Why Some People are Resistant to Mosquitoes?
Smug, aren't they? You might have had the experience of going hiking, fishing, or hunting with companions, one of whom suffers no mosquito bites at all while the rest of you slap and curse. If you weren't lucky enough to have won the genetic lottery, there may be hope yet. Scientists are making progress in identifying the chemical that naturally occurs in some people's sweat, which aids in repelling mosquitoes.
Everybody produces a mixture of odorous chemicals in their sweat which attracts biting insects. Lactic acid, for instance. But the people who do not get bitten also secrete chemicals that appear to mask the scent of the attractive chemicals. This masking can offer a kind of effective camouflage against mosquitoes, according to recent research in the UK at Rothamsted Research in Harpenden and the University of Aberdeen.
These helpful chemicals apparently occur naturally in everybody's sweat, but some people have a much higher ratio than others. Similar to how pheromones work "under our radar" to attract the opposite sex, the body is capable of producing natural mosquito repellent.
The chemicals were found to repel the tropical mosquito species "Aedes Aegypti", which were responsible for spreading yellow fever throughout Africa and South America. It has also been found that the same chemical turns off the dreaded biting midge gnats found along the west coast of Scotland.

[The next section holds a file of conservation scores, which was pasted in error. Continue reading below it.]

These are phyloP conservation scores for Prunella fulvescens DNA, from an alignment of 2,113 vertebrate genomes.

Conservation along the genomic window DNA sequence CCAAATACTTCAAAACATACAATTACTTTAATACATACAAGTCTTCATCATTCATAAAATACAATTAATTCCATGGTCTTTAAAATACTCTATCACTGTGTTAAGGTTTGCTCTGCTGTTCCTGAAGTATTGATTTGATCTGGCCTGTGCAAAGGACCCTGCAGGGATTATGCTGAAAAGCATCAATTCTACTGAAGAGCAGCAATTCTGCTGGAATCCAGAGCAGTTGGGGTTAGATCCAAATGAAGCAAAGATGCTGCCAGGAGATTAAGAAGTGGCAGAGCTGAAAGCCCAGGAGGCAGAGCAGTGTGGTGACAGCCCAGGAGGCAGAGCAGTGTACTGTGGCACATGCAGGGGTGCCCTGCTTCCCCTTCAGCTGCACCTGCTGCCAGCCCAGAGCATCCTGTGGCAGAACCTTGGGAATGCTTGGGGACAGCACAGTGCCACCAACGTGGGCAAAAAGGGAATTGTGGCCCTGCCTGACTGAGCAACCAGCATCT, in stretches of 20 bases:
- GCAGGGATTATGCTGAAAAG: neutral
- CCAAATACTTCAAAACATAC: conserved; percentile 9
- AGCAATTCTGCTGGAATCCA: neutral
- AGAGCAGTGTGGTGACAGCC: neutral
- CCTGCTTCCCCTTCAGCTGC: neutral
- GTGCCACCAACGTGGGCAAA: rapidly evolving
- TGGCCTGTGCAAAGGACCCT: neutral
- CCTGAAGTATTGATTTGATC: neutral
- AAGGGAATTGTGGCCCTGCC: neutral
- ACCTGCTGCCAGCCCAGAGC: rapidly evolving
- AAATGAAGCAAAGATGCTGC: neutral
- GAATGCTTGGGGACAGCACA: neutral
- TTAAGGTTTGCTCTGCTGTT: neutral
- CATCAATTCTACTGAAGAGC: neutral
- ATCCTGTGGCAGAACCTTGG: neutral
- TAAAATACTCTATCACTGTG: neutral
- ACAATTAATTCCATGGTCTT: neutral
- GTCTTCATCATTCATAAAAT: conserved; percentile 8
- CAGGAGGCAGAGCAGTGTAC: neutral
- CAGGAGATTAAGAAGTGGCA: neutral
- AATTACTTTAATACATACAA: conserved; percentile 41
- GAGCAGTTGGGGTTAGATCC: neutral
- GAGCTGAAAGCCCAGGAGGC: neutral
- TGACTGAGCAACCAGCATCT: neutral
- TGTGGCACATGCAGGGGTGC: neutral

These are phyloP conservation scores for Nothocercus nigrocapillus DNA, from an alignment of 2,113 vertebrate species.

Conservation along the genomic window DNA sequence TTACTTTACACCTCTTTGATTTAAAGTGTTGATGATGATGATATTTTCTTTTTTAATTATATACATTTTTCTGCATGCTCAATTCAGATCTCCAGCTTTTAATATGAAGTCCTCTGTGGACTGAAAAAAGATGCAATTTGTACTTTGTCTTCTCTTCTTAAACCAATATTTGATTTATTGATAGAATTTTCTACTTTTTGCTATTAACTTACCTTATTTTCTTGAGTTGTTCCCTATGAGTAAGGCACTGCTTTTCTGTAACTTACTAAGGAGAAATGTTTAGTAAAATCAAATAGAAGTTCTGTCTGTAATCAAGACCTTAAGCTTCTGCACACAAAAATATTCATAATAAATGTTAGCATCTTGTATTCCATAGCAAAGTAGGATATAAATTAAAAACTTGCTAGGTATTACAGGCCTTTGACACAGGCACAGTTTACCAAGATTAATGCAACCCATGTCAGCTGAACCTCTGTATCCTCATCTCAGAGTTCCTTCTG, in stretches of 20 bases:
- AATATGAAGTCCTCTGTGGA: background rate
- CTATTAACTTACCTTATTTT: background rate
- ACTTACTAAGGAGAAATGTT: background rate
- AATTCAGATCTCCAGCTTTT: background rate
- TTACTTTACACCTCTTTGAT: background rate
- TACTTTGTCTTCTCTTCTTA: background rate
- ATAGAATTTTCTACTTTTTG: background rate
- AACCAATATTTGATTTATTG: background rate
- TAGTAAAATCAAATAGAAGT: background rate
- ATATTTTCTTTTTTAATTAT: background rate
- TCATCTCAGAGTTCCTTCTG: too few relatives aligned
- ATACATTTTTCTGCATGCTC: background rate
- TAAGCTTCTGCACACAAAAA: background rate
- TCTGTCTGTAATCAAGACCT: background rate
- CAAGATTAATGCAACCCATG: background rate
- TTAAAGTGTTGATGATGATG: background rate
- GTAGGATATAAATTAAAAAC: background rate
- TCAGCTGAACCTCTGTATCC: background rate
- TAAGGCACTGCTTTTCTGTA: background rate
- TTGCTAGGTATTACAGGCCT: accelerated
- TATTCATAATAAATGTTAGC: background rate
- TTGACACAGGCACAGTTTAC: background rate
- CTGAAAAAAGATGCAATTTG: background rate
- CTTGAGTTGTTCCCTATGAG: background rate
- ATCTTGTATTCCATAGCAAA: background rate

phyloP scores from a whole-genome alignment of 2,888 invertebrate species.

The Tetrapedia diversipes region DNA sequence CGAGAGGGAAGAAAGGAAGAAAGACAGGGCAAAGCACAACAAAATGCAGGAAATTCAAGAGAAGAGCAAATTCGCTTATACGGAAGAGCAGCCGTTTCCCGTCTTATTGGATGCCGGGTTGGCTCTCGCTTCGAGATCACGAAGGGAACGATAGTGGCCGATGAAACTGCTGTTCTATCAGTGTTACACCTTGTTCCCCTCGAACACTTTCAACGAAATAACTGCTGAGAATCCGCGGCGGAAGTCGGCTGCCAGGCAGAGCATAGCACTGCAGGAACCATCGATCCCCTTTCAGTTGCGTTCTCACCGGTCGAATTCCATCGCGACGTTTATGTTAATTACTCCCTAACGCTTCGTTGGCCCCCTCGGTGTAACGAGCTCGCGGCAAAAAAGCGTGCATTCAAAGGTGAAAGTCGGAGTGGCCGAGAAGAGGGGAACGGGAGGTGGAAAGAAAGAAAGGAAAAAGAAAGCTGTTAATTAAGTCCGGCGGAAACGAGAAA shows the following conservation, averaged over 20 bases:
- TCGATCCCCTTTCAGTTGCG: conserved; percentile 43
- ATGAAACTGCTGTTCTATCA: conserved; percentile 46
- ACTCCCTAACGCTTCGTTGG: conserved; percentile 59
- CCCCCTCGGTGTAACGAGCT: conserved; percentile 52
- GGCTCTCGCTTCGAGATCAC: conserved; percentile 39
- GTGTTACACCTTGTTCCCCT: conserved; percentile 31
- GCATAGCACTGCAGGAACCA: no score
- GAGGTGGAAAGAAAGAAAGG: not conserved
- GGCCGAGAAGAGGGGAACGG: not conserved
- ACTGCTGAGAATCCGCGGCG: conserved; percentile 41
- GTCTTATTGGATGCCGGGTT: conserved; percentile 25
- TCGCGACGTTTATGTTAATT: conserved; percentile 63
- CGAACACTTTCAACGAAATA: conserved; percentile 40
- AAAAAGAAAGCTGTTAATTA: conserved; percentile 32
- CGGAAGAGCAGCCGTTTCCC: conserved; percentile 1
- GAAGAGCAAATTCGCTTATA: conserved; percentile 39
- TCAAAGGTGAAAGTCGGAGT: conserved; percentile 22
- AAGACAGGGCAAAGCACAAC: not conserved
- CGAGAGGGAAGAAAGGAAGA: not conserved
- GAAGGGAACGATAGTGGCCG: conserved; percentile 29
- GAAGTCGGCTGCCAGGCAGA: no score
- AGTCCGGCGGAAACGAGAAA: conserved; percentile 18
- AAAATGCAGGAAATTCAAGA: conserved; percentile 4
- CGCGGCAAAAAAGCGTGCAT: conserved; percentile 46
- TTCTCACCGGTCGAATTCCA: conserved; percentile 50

The tests were done by placing mosquitoes in a Y-shaped tube and having two human test subjects hold their hands by the filters at either end of the tube's other openings, giving the mosquito a choice to fly towards the person who attracted them the most. Then the sweat of the people who consistently repelled mosquitoes was collected and analyzed.
The sweat samples were then disassembled into their component chemicals and tested on the mosquitoes in the lab one at a time. It turns out that the chemical, whose exact nature must remain confidential until the laboratory receives its patent, is not only naturally occurring but can also be used as a harmless food additive, with the potential to replace the current chemical DEET, which has harmful side effects such as dissolving plastics.
The repellent is currently being tried with sixteen volunteers in Africa. In the meantime, the researchers are testing the repellent against other biting insects, including malaria-carrying mosquitoes. This research was presented at the Royal Society Summer Science Exhibition in London, UK, and has been submitted to a leading peer review journal for publication.
While it is still not known how we might go about manufacturing the chemical for mass production, it is hoped that synthesizing the solution may be possible to lead to a more effective and less destructive mosquito repellent in the near future.